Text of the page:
Like a lot of guys, I consider myself to be a slightly adventurous kind of Dad. Perhaps some things I enjoy are a tad adolescent. But I think there is a certain undeniable element of manly joy that can only be found while buzzing at my wife with toy helicopters, watching war movies, and holding my son in such a way that women everywhere scold me.
These past few weeks, I have been excited to delve into the stories of Louis Silvie Zamperini and Chris Kyle. With both men, you have tales of resilience, bravery, and victory against insurmountable odds. When I read about how Zamperini drifted in a rubber raft for over a month without supplies or of how Kyle dove back into combat with leg infused with shrapnel, I was hooked and wanted to know more about these men. Hoorah!
Bravery Is Not Everything
But as exciting as those stories are, we must remind our souls and our sons that acts of valor do not usher one into manhood. In both stories, the men were actually undone by their wartime feats. At the conclusion of WWII, Zamperini returned to America a drunk tormented by nightmares of his Japanese concentration camp commander, the “Bird.” And Chris Kyle’s battlefield experiences in Iraq left the sniper a bar fight enthusiast who struggled to connect with his wife and kids. As both men learned, bravely fighting “savage, despicable evil” does not necessarily make someone great man (p. 4).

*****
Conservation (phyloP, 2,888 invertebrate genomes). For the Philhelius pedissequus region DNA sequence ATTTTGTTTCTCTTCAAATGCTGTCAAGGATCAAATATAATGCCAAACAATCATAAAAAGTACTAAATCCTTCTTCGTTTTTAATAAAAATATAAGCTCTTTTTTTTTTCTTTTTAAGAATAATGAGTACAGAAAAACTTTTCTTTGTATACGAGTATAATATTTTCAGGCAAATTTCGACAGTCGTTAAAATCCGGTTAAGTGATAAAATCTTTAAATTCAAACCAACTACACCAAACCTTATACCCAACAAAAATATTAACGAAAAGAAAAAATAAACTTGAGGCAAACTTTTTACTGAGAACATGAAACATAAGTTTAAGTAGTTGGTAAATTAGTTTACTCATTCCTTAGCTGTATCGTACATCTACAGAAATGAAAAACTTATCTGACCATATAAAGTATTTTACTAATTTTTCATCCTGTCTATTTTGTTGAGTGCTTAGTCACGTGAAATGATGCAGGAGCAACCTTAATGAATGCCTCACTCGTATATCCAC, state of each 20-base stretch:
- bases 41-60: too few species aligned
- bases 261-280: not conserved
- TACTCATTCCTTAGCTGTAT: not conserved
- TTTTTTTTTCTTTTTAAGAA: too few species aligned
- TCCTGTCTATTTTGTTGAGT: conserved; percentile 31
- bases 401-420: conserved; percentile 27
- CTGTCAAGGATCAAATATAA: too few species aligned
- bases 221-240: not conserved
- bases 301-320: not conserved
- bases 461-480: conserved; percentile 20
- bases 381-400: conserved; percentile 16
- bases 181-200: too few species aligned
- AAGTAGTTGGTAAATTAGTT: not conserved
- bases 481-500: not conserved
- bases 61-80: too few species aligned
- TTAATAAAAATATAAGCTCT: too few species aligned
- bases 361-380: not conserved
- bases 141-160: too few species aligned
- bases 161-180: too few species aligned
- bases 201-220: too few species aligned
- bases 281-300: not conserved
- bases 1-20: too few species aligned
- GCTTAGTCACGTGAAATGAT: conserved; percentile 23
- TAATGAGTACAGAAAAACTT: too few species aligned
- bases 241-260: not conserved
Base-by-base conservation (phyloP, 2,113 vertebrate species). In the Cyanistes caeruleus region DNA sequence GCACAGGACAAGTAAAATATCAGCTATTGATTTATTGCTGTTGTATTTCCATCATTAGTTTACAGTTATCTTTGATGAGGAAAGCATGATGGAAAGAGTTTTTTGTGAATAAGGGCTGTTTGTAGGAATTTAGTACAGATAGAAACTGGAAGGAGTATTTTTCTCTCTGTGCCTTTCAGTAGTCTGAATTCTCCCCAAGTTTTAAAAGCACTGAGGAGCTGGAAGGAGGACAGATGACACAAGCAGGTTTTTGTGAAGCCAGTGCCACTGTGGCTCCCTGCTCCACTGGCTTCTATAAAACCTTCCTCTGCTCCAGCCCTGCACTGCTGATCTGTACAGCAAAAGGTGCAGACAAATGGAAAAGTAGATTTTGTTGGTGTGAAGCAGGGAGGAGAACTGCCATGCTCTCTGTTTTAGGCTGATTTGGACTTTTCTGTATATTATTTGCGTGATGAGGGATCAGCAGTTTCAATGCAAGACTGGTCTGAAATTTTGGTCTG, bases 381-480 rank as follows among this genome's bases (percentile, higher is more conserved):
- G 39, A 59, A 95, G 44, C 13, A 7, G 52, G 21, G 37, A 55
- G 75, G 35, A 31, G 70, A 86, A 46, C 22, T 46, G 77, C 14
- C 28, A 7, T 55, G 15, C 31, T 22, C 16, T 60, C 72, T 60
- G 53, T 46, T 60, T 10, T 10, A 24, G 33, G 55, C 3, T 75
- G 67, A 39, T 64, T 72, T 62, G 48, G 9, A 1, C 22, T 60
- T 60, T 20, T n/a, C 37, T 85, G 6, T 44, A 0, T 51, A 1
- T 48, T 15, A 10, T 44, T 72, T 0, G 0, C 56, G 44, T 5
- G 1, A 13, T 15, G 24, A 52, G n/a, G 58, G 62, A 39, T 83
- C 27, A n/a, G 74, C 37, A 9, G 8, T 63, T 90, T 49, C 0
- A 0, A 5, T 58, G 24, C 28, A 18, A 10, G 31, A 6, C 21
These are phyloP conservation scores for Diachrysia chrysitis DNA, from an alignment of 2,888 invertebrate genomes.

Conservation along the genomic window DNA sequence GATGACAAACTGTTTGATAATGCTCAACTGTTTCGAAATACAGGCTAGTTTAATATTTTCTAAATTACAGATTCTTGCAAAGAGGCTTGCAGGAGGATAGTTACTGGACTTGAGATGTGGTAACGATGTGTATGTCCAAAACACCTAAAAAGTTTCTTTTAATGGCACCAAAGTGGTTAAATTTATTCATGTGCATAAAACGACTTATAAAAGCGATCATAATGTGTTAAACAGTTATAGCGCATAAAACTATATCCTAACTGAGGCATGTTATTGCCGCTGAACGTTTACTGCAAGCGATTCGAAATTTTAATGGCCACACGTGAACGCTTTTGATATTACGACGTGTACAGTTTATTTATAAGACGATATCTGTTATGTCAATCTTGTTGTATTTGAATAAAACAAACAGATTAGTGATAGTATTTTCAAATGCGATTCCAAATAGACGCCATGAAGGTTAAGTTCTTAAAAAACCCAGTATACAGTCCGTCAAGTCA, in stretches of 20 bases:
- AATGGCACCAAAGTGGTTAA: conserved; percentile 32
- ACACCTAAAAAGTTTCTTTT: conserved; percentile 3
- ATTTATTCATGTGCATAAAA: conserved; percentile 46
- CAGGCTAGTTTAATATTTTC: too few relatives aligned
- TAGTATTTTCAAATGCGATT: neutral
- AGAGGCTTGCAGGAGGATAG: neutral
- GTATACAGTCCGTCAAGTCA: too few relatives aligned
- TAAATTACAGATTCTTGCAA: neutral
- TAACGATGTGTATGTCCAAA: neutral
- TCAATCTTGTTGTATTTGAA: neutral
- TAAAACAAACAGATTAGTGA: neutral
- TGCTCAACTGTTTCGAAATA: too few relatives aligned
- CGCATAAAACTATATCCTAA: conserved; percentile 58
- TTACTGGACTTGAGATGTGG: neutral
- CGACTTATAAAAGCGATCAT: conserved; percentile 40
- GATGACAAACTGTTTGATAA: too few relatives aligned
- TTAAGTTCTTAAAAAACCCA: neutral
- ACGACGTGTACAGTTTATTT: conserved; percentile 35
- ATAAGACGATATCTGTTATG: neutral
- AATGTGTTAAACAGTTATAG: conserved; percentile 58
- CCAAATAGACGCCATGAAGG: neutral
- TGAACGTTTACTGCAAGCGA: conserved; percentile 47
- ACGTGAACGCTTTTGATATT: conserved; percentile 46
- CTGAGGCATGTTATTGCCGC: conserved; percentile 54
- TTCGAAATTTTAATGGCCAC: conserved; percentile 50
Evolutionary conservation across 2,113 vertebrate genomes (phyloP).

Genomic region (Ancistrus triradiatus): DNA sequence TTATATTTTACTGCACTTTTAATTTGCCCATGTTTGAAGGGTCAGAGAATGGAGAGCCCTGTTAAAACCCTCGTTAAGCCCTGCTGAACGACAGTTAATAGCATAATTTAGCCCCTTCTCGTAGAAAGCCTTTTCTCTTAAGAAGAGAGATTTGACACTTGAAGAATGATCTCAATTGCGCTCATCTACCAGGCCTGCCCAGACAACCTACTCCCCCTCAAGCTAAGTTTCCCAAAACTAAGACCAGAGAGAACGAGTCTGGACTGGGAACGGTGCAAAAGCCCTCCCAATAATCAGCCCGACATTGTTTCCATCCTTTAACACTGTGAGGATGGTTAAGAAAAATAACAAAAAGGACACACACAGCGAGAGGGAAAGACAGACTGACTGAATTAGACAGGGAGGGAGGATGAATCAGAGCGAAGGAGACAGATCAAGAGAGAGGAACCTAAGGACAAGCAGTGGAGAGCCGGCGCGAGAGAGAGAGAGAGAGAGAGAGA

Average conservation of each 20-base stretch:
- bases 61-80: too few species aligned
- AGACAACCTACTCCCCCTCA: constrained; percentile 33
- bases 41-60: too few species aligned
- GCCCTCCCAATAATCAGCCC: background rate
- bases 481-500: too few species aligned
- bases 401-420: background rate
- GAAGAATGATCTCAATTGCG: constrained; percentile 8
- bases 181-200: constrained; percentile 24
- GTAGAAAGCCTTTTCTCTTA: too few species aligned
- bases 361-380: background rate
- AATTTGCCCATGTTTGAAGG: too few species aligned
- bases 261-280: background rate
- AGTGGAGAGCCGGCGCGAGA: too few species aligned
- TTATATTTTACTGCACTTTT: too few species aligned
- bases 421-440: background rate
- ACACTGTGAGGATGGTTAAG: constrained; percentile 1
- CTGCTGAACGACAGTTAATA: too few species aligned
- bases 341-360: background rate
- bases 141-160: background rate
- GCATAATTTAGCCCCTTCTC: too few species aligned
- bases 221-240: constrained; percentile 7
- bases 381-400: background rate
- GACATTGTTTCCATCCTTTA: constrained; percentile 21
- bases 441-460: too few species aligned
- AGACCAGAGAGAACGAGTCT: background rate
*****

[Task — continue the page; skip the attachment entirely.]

Biblical View of Manly Men
For us and our kids to be godly, heroic men, we don’t have to paint our faces with animal blood, hit home runs, or have a wall collapse on us (though there is nothing wrong with any of these things). Rather, we have to acknowledge that the greatest evil is not “out there, somewhere” but within us. We have to come to grips with the wickedness in our hearts and stop believing the lie that we are “basically good people.” As Jeremiah wrote, “The heart is deceitful above all things, and desperately sick; who can understand it” (17:9)? To be great men, we must humbly submit to the command of Christ. And Christ is what made these men great.
Louis Zamperini embraced Jesus in October of 1949. And once he repented of his pride, the former aviator found immediate relief from alcoholism and the nightmares. Because Zamperini had been forgiven much by God, he was in turn able to forgive his captors, creating an incredible story of hope and redemption!
And though Kyle also struggled with adjusting to civilian life, he too found his hope in the Christian faith. By trusting in Christ to deliver him from his sinfulness, the former SEAL was able to make sense of his life and save his marriage.
At the end of the day, the manliest of men are not the ones who buzz their wife with a toy helicopter (I know, this is a no brainer), run in the Olympics, or earn the most sniper kills in U.S. history. The most remarkable men are those who embrace Jesus and follow him with all their heart soul, mind, and strength (Mat. 22:37).
Kyle, C. (2012). American Sniper. New York : HarperCollins.